Published on Academy of American Poets (

Escaped to Tell

No reason in the world for driving so
fast except you absolutely have to

get to your son in trouble in these hills—
in custody, a Southern sheriff versus

a high school boy: a rescue this is, no less,
through darkling Georgia, but what will rescue you?

The rain storms torrents into the ditches,
gouts across the windshield, sheets

over the road in the amber headlights
of the rental, pocked as beaten bronze,

and you are not exactly riding a wave
of luck yourself of late: late sister,

late brother, too early ferried over
that other river, and then your father, also.

New prisms in each eyeglass lens
do help with the persistent double vision,

but you can see the setting clearly enough.
In the wind, the tall pines blade-bend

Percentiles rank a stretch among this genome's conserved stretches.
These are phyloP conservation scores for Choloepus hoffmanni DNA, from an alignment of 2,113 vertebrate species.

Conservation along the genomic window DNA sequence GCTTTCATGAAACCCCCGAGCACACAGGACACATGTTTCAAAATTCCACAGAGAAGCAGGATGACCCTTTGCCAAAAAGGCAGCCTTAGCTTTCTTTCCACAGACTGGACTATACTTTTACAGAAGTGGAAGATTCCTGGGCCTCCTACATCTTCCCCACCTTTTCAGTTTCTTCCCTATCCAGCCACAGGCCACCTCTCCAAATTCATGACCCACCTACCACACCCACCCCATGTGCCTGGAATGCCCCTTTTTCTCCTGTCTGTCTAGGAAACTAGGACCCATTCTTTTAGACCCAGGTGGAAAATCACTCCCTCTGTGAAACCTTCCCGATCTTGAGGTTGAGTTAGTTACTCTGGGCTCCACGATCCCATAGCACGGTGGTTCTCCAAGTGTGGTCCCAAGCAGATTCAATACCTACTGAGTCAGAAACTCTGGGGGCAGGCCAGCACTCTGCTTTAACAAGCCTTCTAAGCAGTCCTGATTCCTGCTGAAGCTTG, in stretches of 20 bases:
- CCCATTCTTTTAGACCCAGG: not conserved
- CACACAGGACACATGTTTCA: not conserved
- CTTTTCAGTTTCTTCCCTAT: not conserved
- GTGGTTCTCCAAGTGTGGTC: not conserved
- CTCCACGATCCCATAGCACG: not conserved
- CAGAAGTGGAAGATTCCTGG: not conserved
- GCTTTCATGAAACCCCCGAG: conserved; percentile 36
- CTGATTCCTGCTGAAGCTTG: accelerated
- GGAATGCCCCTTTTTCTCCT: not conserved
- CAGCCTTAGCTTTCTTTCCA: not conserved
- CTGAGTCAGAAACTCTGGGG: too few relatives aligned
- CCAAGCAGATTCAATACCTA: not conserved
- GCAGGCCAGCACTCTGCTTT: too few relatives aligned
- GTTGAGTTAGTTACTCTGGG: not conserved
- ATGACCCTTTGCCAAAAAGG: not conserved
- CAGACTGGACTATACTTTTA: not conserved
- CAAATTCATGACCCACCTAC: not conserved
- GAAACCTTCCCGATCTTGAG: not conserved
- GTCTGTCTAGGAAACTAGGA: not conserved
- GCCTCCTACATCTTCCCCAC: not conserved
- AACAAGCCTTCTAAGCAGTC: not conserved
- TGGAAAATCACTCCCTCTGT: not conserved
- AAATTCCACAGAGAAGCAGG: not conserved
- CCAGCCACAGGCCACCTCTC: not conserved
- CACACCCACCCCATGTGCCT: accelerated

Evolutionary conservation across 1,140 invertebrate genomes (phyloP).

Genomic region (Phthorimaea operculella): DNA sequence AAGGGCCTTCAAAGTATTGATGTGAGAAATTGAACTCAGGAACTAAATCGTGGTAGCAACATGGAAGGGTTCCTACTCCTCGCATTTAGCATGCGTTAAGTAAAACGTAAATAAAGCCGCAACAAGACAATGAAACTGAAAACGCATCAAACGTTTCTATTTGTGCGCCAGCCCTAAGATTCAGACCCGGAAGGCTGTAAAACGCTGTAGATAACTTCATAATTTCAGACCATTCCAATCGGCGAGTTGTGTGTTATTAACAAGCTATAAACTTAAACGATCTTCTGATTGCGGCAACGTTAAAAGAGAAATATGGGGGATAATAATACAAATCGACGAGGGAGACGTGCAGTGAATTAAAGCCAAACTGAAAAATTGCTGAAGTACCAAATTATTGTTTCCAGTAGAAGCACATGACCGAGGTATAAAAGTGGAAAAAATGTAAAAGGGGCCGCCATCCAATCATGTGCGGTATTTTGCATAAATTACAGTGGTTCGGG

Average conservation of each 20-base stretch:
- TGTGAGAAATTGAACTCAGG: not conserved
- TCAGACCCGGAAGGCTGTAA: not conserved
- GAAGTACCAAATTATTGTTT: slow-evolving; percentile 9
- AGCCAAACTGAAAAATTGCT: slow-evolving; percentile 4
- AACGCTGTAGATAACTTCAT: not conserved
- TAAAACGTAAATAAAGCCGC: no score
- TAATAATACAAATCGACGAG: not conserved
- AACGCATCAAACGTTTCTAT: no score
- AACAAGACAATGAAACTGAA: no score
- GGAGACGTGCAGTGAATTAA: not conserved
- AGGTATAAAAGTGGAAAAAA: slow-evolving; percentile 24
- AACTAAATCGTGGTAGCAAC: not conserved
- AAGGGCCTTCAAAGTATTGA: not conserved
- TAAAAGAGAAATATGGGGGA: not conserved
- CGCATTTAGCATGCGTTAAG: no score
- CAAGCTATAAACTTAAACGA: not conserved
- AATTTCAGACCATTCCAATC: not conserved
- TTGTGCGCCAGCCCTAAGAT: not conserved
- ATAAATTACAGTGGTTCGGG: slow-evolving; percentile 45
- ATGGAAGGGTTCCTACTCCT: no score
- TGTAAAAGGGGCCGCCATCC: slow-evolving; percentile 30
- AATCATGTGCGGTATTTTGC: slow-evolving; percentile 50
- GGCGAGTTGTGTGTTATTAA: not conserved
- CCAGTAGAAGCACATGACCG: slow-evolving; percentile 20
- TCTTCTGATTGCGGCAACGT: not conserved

in actual multiples, the slash of each branch,
the road’s scythe-curves,

quick-lit in lightning, slicing left,
slicing right. The edge you have

against the ridiculous abundance
of bad enough and worse still,

as much as the anxious ownership
of fatherhood, to bring you through

for him and back to us, is that even
fully in the midst of everything

you’re half aware of what a hell
of a story it’s going to be. Is.


Copyright © 2013 Jason Sommer. This poem originally appeared in The Laughter of Adam and Eve (Southern Illinois University Press, 2013). Used with permission of the author.



Jason Sommer

Jason Sommer is the author of The Laughter of Adam and Eve (Southern Illinois University Press, 2013), winner of the Crab Orchard Series Open Competition; The Man Who Sleeps in My Office (University of Chicago Press, 2004); Other People’s Troubles (University of Chicago Press, 1997); and Lifting the Stone (Forest Books, 1991). He is the recipient of a Whiting Award, among other honors.

Date Published: 2018-08-17

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